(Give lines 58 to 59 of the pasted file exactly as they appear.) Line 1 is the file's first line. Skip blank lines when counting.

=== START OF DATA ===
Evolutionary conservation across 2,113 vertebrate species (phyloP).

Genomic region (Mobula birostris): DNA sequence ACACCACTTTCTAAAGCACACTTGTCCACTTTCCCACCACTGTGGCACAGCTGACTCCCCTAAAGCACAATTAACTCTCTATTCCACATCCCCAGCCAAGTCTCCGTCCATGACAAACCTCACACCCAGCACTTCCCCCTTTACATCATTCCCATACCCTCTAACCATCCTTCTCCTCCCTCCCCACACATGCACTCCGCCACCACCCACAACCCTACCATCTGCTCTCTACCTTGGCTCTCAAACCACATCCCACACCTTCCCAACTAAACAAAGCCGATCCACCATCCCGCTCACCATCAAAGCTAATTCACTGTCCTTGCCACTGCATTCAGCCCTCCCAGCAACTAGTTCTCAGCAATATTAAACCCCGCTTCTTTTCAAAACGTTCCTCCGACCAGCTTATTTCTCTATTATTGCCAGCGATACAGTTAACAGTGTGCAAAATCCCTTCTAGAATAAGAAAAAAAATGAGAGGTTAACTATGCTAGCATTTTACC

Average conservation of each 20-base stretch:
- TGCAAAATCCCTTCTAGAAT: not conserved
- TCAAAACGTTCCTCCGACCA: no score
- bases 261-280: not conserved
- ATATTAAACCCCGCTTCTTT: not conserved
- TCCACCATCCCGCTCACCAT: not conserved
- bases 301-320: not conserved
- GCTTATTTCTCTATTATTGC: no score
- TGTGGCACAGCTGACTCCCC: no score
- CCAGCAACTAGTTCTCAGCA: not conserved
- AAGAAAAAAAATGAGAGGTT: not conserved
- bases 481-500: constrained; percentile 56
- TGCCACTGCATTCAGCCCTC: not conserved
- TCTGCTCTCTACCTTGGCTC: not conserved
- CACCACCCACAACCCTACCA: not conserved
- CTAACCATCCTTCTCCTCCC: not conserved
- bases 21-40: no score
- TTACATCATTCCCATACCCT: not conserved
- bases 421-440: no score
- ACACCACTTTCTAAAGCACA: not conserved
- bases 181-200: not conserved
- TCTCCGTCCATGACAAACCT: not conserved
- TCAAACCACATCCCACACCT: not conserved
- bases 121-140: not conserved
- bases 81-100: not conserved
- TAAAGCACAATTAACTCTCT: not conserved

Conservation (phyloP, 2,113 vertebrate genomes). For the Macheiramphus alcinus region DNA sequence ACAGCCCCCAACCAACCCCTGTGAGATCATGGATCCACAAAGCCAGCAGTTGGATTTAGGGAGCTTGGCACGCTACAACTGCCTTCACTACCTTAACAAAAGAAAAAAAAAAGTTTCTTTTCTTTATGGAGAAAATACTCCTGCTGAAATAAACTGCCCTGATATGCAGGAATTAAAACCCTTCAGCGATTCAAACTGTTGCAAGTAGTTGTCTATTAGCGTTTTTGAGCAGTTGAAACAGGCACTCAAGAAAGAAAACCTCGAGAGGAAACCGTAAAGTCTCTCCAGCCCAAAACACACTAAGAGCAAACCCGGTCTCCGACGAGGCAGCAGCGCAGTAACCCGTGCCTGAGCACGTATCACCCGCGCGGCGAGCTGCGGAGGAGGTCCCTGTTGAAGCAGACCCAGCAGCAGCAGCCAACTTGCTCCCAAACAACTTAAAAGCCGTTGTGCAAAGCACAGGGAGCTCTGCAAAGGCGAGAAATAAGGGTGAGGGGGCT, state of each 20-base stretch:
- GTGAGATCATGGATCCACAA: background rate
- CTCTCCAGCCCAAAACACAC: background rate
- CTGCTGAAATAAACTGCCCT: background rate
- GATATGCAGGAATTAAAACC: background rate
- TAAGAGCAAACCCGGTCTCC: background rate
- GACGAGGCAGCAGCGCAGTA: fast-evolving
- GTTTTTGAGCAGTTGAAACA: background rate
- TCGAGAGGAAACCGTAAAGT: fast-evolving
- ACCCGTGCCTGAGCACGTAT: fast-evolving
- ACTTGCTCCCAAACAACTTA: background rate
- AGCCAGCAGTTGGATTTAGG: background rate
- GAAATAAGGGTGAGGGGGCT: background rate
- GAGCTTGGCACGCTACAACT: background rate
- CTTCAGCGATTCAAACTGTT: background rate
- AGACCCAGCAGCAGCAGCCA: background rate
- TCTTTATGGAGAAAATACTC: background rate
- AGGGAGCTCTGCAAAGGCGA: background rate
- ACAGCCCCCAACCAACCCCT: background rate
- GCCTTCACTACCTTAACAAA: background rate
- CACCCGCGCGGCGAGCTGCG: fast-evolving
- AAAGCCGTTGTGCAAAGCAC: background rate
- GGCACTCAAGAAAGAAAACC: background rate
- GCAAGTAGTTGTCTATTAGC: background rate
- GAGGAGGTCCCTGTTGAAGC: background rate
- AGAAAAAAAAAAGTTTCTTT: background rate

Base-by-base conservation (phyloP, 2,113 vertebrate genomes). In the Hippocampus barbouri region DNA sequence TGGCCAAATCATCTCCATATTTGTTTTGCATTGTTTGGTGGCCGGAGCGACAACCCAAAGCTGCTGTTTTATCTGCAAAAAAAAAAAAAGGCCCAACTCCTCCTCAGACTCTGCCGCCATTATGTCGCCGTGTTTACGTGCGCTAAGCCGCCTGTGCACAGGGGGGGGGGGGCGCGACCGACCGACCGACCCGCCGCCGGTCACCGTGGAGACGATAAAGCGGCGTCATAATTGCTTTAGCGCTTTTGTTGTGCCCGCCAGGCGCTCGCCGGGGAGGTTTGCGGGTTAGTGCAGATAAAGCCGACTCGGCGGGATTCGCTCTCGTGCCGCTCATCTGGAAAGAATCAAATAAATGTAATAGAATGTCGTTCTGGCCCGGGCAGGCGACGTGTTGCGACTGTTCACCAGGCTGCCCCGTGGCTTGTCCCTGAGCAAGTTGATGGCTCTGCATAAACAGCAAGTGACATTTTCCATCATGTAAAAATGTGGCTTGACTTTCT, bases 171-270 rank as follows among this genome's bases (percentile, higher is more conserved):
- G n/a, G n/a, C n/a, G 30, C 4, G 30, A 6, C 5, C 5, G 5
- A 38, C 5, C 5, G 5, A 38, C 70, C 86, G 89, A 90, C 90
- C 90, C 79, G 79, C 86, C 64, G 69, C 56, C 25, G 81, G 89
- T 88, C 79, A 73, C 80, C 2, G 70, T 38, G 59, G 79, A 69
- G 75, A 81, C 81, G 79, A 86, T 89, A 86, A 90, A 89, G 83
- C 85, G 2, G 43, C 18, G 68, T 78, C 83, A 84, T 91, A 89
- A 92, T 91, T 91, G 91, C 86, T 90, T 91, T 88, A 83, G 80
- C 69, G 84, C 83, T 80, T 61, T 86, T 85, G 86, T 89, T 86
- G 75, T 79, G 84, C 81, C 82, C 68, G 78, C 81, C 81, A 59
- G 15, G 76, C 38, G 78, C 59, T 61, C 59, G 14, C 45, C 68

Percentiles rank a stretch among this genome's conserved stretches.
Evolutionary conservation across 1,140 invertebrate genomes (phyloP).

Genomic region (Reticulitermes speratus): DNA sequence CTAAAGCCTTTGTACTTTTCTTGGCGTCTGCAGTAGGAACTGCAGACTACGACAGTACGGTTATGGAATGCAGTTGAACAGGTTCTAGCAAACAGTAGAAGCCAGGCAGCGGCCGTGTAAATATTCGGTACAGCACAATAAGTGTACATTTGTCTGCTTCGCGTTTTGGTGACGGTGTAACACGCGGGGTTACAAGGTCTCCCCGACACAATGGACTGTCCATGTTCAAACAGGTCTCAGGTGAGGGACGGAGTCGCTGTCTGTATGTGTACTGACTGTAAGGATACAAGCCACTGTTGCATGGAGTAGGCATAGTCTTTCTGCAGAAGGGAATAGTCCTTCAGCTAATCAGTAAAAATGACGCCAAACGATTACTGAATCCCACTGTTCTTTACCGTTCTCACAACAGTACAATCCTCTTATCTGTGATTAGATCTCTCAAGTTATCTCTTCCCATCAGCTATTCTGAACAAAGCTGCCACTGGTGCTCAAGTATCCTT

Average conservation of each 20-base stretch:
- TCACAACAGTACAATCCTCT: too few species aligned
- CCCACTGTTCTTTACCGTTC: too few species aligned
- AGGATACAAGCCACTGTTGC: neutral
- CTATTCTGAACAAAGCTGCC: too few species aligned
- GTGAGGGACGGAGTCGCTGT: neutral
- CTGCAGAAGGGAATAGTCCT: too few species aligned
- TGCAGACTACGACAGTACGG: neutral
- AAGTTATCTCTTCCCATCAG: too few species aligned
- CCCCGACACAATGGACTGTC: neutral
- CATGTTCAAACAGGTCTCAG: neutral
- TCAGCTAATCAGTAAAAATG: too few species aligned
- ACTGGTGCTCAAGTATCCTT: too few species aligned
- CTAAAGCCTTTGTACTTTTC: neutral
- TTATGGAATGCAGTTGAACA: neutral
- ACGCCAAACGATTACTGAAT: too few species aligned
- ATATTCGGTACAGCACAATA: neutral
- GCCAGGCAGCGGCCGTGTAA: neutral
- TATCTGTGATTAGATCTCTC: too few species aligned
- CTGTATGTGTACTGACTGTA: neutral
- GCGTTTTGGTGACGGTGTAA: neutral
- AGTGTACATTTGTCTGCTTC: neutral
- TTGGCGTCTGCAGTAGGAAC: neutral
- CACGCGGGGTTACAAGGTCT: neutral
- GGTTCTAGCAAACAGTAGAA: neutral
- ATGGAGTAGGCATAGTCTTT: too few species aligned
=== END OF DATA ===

- C 90, C 79, G 79, C 86, C 64, G 69, C 56, C 25, G 81, G 89
- T 88, C 79, A 73, C 80, C 2, G 70, T 38, G 59, G 79, A 69